David Johnston is the author of the well-known book “TRUST,” released on October 9th, 2018. “Trust is the glue that keeps our institutions together, the grease that keeps them working effectively. The higher the trust, the more efficiently and smoothly the institutions can serve the public.” He attributes his learning about the importance of trust and reliability through his first part-time job in an auto-repair garage, located in Sault Ste Marie, ON, when he was just 11 years old (which explains his use of the terms “glue and grease!”). “The supervisor and the workers trusted me, not only with the upkeep of the list of required material to be delivered every night to the train station but also with a key to the garage to gain access to it after working hours to do my job. It felt so good to be relied upon, by all these adults. I learned a lot from distinguished university professors but these mechanics taught me some [of the] most important lessons.”
Today, Canada’s first Debates’ Commissioner sees far and wide. “We are hoping that Canada can be somewhat of a model for elections which are so important to a strong democracy. We are currently in a period where traditions do not have the same sway as previously, where reliable world order in place since WWII is questioned. We need to ensure that information available to voters is reliable so that, on October 21st 2019, they want to cast their vote because they feel informed and responsible.”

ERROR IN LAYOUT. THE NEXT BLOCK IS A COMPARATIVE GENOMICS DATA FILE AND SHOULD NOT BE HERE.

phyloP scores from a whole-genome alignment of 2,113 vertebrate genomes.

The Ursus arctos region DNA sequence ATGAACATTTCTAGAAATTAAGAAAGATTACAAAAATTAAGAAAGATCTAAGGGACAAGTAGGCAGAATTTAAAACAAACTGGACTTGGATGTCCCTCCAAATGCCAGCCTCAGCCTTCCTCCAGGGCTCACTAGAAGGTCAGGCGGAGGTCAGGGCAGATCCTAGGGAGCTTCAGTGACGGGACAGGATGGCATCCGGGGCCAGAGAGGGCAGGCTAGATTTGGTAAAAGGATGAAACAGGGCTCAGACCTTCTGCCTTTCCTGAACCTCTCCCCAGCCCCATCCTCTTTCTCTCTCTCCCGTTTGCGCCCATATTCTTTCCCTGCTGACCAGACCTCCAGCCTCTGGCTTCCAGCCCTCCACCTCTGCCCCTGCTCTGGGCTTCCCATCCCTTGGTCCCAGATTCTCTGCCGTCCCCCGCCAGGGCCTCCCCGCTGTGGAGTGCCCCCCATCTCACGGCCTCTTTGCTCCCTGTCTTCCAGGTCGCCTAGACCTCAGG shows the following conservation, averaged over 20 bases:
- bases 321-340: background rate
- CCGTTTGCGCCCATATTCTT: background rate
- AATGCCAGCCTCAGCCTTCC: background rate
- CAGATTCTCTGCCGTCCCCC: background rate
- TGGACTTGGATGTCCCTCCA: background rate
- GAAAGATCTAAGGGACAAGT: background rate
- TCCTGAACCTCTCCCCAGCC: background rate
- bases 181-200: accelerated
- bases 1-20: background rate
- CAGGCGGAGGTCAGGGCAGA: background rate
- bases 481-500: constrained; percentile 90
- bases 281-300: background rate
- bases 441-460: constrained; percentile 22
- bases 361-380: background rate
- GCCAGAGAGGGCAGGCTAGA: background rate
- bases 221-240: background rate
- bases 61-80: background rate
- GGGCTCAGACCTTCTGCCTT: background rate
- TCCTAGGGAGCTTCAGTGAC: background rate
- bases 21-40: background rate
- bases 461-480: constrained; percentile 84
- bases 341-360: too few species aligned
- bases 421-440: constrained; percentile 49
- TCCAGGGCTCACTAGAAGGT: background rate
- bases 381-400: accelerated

*Advisory board members include:
– Dr Chad Gaffield
– Hon. Deborah Grey
– Mr Craig Kielburger
– Mr. Jean LaRose
– Ms. Megan Leslie
– Hon. John Manley
– Hon. Louise Otis
Rt. Hon. David Johnston and Hon. Marie-P. Charette-Poulin
The Right Honourable David Johnston served as the 28th Governor General of Canada between 2010 and 2017, and now serves as Canada’s first Commissioner of the Leaders’ Debates Commission. As Governor General of Canada, he founded the Rideau Hall Foundation, a charity that works to “mobilize ideas, people, and resources across the country to tap into our national spirit and realize our shared aspirations.” Rt. Hon. David Johnston is the author or co-author of over 25 books, and has been a companion of the Order of Canada since 1997. He holds a Bachelor of Arts degree from Harvard University and Bachelor of Laws degrees from the University of Cambridge and Queen’s University, as well as honourary doctorates from over 25 universities and learning institutions in Canada, China, and India
The Honourable Marie-P. Charette-Poulin brings to the team of the Institute on Governance her experience and expertise as a former parliamentarian in the Senate of Canada, former partner with the international law firm Gowlings, now Gowling WLG, former senior public servant at the Privy Council Office, Founding CEO of a quasi-judicial federal tribunal, and former senior executive at the CBC/Radio-Canada. Her work and contributions have been recognized in Canada and abroad, including by the President of France with the “Ordre national de la Légion d’honneur”. Marie holds a Bachelor of Arts (Magna Cum Laude) from Laurentian University, a Bachelor of Laws from the University of Ottawa, and a Masters in Social Sciences from the University of Montreal.